Spectroscopy is the study of matter using electromagnetic radiation. While this definition is nominally correct, it is rather simple. On this basis, one could argue that everything we know about the universe comes from spectroscopy, since much of we have learned comes from what we see in the world around us. But simply looking at a picture or painting is not usually "spectroscopy", even though the action might involve studying a piece of matter in broad daylight.
Spectroscopy is generally a practical subject and is concerned with the emission, absorption and scattering of electromagnetic radiation by molecules or atoms. Electromagnetic radiation includes a wide wavelength range, from radio waves to gamma rays, and the molecules or atoms may be in the liquid, solid phase, gas or, of great importance in surface chemistry, adsorbed on a solid surface.
The greater the number of molecules capable of absorbing light of a given wavelength, the greater the extent of light absorption. Furthermore, the more effectively a molecule absorbs light of a given wavelength, the greater the extent of light absorption.
In 1665 Newton had started his famous experiments on the dispersion of white light into a range of colors using a triangular glass prism. Early applications were the observation of the emission spectra of various samples in a flame, the origin of flame tests for various elements, and of the sun.
Atomic absorption takes place when the transition of molecules from lower energy state to higher energy states. The population of lower level determines the degree of absorption. The excited level population is very small compared to the lower energy state or ground level. More absorption lines are produced from the ground states, these are known as resonance lines. The amount of atomic absorption seen using a continuum source, such as is used in molecular absorption spectroscopy, is negligible.
In this case, the monochromator only has to isolate the line of interest from other lines in the lamp. The atomic absorption and emission lines are overlap each other because these are have same wavelength. The uniqueness of overlaps in the Walsh method is often known as the ' lock and key effect' and is responsible for the very high selectivity enjoyed by atomic absorption spectroscopy.
Absorption spectroscopy uses the range of electromagnetic spectra in which a substance absorbs the EMR. The technique which deals with the study of absorption of electromagnetic radiation by matter is called absorption spectroscopy. In this spectroscopy, the intensity of a beam of light measured before and after interaction with a sample, that is, intensity of incident and transmitted radiations is compared.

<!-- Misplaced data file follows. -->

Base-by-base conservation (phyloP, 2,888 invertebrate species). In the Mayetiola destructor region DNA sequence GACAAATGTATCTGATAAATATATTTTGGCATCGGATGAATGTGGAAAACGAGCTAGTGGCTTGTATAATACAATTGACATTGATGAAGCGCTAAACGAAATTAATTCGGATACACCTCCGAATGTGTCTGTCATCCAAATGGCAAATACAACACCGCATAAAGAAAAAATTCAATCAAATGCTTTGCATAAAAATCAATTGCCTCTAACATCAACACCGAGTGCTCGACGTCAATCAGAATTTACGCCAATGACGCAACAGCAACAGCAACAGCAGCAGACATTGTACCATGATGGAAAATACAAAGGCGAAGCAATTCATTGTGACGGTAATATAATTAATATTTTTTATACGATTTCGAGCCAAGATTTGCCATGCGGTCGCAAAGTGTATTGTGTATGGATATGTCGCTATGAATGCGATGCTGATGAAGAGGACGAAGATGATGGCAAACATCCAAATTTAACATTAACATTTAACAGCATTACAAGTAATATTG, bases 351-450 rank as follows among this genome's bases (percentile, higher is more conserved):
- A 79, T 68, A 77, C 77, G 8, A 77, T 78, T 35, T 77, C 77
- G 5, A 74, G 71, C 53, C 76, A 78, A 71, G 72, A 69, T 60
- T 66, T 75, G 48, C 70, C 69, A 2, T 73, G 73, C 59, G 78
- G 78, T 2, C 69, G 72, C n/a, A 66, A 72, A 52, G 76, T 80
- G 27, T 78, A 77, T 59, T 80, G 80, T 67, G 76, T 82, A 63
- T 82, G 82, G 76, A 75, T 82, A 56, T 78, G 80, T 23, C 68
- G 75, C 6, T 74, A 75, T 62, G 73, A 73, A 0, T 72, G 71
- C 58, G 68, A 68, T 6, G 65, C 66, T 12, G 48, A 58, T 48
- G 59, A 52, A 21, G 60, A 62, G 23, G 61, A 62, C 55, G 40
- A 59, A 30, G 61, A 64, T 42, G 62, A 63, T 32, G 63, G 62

In atomic absorption spectroscopy, the sample is atomized and then light of particular frequency is passed through the sample's vapor. After calibration, the amount of absorption can be related to the concentrations of various metal ions through the Beer-Lambert law. The method can be automated and is widely used to measure concentrations of ions such as sodium, potassium and calcium in blood and urine. On the basis of the wavelength range of incident beam: The spectroscopy can be classified into:
- Infrared spectroscopy
- Near infrared spectroscopy
- Microwave spectroscopy
- UV-visible spectroscopy
The absorption of radiations by any sample is governed by the Beer-Lambert law.
Absorption spectroscopy is probably one of the most widely used analytical tools in physics, chemistry, and industry. Infrared and far-infrared spectroscopy are commonly used for gas analysis and identification of chemical structures, while visible and ultraviolet spectroscopy are extensively used for quantitative analysis of atoms, ions, and chemical species in solution.
In addition to the characteristic frequencies absorbed by a given chemical species, another important characteristic is the absorption strength or coefficient. In conventional absorption spectroscopy, a cell containing the material under investigation is placed between a source of continuous radiation and the spectrometer. Radiation from the source coincident with frequencies at which the substance absorbs is removed from the continuum, producing the substance's absorption spectrum. As radiation of a given frequency from a source traverses a homogeneous absorbing medium, under certain conditions it is reduced in intensity by the same fractional amount through each succeeding unit length of path, given by the exponential relationship commonly known as Lambert's law. It is well known that the low brightness of blackbody light source and the attainable dispersion of monochromators impose limits on the resolution and sensitivity that can be achieved by conventional absorption spectroscopy.